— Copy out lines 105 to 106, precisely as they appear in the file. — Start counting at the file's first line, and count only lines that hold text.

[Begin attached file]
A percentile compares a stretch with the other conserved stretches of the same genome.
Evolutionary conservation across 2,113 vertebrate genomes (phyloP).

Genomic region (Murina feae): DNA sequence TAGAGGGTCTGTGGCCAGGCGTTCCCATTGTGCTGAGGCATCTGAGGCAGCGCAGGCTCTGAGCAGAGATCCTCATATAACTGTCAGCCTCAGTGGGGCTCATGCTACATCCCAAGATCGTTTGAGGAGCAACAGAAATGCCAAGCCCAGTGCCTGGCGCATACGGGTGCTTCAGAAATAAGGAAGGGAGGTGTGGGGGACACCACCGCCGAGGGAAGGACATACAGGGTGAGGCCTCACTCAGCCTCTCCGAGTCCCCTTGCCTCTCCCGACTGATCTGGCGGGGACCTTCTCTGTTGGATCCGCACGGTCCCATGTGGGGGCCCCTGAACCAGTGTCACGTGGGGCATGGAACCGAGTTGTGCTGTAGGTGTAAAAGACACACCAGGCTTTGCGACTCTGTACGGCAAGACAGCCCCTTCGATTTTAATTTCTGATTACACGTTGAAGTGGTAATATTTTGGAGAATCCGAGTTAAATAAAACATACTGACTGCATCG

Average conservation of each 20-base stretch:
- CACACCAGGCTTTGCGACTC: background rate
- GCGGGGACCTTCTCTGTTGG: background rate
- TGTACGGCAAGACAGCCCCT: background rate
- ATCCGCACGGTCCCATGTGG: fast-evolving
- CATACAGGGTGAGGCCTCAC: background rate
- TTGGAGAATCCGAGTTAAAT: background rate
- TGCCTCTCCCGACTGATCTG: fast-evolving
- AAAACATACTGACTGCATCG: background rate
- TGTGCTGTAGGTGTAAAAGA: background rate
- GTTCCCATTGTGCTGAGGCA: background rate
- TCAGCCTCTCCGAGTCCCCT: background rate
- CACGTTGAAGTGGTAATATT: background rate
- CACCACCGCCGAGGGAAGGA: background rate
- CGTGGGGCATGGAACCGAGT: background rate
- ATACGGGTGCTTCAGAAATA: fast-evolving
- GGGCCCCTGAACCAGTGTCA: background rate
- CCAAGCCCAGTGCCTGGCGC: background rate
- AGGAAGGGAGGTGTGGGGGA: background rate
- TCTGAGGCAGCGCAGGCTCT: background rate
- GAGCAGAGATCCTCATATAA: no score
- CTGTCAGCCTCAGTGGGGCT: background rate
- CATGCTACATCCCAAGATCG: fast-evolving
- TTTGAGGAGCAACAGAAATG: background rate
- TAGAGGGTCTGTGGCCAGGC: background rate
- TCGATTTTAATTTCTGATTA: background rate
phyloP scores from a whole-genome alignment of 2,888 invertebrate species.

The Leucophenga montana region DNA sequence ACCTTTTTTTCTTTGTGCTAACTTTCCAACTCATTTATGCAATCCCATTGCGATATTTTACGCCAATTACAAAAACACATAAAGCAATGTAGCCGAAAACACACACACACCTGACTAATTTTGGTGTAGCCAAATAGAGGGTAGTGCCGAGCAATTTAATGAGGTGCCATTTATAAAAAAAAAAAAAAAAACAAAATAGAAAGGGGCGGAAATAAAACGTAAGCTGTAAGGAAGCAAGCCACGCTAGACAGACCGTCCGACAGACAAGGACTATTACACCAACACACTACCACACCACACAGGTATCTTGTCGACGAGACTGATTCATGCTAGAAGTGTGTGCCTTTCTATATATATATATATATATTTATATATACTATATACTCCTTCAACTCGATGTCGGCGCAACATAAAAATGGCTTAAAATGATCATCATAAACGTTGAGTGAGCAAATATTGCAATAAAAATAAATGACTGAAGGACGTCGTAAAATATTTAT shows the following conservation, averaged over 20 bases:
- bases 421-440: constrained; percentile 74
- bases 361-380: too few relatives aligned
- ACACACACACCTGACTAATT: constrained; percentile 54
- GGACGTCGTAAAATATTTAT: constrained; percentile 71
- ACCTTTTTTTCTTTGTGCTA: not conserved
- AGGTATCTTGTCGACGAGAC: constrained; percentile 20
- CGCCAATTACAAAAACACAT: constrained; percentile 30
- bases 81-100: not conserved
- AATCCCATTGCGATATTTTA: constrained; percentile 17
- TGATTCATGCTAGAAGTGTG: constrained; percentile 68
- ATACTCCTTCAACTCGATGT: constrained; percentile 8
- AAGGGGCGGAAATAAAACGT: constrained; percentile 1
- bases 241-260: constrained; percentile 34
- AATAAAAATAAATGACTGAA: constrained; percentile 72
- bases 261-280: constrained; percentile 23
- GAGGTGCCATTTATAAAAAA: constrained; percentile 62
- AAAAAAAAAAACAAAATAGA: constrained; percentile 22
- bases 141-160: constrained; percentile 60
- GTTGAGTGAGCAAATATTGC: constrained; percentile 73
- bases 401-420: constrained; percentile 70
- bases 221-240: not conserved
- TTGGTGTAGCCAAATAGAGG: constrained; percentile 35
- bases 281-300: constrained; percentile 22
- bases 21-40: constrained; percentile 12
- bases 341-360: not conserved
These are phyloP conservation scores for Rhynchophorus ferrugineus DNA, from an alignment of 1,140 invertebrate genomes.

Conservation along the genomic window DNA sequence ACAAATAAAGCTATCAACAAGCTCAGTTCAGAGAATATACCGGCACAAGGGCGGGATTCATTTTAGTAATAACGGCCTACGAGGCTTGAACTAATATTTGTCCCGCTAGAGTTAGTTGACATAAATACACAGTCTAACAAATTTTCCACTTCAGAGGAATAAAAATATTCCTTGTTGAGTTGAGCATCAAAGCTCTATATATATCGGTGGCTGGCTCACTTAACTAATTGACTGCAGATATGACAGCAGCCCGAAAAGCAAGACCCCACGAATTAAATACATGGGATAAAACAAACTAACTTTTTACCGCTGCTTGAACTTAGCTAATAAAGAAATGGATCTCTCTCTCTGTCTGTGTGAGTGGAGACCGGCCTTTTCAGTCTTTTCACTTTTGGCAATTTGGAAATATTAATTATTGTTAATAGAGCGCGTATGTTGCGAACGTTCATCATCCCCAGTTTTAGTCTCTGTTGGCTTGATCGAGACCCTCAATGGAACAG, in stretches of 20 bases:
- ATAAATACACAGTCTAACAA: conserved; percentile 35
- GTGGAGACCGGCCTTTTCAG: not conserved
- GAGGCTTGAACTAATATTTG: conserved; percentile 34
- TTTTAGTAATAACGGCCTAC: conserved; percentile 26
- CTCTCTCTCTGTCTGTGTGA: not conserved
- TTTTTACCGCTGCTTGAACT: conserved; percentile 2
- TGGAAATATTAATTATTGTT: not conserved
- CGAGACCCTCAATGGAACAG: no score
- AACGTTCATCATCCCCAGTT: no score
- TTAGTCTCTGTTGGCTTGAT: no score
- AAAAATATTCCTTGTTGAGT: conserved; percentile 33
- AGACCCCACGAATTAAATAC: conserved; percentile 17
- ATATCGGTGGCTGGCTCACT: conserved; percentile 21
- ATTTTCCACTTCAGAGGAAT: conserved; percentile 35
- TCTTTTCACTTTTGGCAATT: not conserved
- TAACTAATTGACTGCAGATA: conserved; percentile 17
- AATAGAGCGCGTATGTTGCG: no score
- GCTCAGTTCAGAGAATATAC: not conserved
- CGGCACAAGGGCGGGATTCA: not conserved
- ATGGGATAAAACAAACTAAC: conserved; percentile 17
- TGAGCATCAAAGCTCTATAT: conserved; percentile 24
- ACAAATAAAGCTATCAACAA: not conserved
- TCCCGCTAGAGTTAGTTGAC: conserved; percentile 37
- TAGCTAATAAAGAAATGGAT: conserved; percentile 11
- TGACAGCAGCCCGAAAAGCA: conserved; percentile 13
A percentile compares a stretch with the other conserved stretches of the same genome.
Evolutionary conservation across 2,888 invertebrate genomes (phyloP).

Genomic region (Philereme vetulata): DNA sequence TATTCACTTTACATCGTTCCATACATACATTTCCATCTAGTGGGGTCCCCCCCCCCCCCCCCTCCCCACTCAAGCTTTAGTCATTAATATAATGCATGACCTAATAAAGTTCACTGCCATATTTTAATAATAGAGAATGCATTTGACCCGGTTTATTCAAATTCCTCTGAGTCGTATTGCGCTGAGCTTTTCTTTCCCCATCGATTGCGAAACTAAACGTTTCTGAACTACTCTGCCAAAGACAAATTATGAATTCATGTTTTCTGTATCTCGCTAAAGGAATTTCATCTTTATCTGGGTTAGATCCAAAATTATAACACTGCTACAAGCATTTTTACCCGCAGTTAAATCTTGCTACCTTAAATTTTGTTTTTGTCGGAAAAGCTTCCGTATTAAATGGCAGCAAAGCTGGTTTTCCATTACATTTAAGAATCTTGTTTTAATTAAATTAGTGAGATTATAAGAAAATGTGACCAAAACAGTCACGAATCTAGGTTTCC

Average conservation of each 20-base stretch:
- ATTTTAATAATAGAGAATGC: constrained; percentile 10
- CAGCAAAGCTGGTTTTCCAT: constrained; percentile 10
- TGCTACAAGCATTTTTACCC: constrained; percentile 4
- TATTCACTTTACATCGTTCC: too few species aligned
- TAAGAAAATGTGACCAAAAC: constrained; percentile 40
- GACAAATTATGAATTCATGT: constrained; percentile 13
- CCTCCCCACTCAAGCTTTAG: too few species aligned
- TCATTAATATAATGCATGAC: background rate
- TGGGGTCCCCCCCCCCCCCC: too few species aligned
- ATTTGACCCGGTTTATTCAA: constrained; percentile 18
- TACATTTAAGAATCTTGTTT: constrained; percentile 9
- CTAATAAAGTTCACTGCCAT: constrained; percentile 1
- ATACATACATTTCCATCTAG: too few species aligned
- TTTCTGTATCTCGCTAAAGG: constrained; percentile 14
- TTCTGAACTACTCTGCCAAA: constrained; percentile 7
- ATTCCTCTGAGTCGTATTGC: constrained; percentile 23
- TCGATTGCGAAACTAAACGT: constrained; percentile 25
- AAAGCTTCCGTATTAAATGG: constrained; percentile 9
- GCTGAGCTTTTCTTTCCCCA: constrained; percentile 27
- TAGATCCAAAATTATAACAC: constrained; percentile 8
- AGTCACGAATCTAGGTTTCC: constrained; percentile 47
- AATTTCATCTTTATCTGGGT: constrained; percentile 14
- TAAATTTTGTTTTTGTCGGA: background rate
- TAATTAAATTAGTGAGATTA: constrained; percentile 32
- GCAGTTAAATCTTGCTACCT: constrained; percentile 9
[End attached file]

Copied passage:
- AAAGCTTCCGTATTAAATGG: constrained; percentile 9
- GCTGAGCTTTTCTTTCCCCA: constrained; percentile 27